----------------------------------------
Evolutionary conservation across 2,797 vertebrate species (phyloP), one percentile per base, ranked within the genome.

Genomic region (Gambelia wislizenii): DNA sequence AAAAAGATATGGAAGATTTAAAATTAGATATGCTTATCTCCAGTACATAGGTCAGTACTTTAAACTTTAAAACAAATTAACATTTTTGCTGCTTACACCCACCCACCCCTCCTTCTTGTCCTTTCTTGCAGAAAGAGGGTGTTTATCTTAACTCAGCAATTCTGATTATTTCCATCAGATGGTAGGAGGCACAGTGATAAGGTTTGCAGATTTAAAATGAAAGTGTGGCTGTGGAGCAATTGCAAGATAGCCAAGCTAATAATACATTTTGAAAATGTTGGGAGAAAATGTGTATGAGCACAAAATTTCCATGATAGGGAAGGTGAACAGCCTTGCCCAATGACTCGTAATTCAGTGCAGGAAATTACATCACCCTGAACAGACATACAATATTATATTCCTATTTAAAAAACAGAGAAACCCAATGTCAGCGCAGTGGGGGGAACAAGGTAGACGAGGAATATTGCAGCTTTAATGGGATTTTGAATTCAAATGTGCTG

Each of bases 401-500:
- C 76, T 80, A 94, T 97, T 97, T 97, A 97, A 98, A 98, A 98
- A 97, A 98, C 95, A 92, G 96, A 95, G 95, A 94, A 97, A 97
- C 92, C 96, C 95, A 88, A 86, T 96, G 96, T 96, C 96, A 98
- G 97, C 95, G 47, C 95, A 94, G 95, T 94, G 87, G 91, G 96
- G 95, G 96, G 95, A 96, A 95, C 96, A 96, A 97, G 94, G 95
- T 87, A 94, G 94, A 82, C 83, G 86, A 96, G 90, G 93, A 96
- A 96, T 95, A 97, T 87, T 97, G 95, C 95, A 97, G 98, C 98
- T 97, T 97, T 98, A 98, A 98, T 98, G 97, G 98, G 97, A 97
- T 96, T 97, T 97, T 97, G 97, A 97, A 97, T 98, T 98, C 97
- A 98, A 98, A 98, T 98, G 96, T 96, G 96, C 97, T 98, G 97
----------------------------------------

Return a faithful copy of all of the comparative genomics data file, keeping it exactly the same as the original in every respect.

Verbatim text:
Evolutionary conservation across 2,797 vertebrate species (phyloP), one percentile per base, ranked within the genome.

Genomic region (Gambelia wislizenii): DNA sequence AAAAAGATATGGAAGATTTAAAATTAGATATGCTTATCTCCAGTACATAGGTCAGTACTTTAAACTTTAAAACAAATTAACATTTTTGCTGCTTACACCCACCCACCCCTCCTTCTTGTCCTTTCTTGCAGAAAGAGGGTGTTTATCTTAACTCAGCAATTCTGATTATTTCCATCAGATGGTAGGAGGCACAGTGATAAGGTTTGCAGATTTAAAATGAAAGTGTGGCTGTGGAGCAATTGCAAGATAGCCAAGCTAATAATACATTTTGAAAATGTTGGGAGAAAATGTGTATGAGCACAAAATTTCCATGATAGGGAAGGTGAACAGCCTTGCCCAATGACTCGTAATTCAGTGCAGGAAATTACATCACCCTGAACAGACATACAATATTATATTCCTATTTAAAAAACAGAGAAACCCAATGTCAGCGCAGTGGGGGGAACAAGGTAGACGAGGAATATTGCAGCTTTAATGGGATTTTGAATTCAAATGTGCTG

Each of bases 401-500:
- C 76, T 80, A 94, T 97, T 97, T 97, A 97, A 98, A 98, A 98
- A 97, A 98, C 95, A 92, G 96, A 95, G 95, A 94, A 97, A 97
- C 92, C 96, C 95, A 88, A 86, T 96, G 96, T 96, C 96, A 98
- G 97, C 95, G 47, C 95, A 94, G 95, T 94, G 87, G 91, G 96
- G 95, G 96, G 95, A 96, A 95, C 96, A 96, A 97, G 94, G 95
- T 87, A 94, G 94, A 82, C 83, G 86, A 96, G 90, G 93, A 96
- A 96, T 95, A 97, T 87, T 97, G 95, C 95, A 97, G 98, C 98
- T 97, T 97, T 98, A 98, A 98, T 98, G 97, G 98, G 97, A 97
- T 96, T 97, T 97, T 97, G 97, A 97, A 97, T 98, T 98, C 97
- A 98, A 98, A 98, T 98, G 96, T 96, G 96, C 97, T 98, G 97